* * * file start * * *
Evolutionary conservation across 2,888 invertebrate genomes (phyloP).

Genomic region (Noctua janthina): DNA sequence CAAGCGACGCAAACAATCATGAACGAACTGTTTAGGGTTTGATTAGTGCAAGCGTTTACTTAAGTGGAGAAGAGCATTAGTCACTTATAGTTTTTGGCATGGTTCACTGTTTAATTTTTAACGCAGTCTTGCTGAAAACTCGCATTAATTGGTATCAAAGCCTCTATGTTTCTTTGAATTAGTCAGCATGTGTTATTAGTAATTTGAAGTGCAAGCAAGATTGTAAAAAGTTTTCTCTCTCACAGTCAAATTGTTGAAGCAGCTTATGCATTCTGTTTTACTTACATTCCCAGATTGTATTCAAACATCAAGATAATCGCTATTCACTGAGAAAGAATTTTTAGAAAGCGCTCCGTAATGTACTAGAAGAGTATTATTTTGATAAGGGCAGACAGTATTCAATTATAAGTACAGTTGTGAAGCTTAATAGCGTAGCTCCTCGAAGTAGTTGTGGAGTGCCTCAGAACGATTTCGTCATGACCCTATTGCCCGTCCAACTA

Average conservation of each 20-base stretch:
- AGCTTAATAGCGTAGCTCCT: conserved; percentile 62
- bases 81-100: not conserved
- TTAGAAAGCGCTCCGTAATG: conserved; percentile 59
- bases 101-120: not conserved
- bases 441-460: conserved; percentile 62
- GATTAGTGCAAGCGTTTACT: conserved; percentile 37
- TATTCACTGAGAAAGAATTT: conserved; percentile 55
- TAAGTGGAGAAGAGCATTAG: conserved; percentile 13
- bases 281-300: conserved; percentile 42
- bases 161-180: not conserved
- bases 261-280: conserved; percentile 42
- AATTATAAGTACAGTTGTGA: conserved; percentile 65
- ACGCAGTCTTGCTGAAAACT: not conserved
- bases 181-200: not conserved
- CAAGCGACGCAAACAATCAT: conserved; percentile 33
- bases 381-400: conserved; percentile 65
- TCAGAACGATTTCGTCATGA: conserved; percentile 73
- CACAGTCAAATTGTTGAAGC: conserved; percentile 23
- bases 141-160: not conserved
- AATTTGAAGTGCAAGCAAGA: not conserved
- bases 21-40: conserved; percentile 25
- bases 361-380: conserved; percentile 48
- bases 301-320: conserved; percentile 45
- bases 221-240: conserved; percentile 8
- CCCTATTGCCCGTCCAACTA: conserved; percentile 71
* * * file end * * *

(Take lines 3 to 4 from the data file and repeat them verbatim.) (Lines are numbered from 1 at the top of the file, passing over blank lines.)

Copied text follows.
Average conservation of each 20-base stretch:
- AGCTTAATAGCGTAGCTCCT: conserved; percentile 62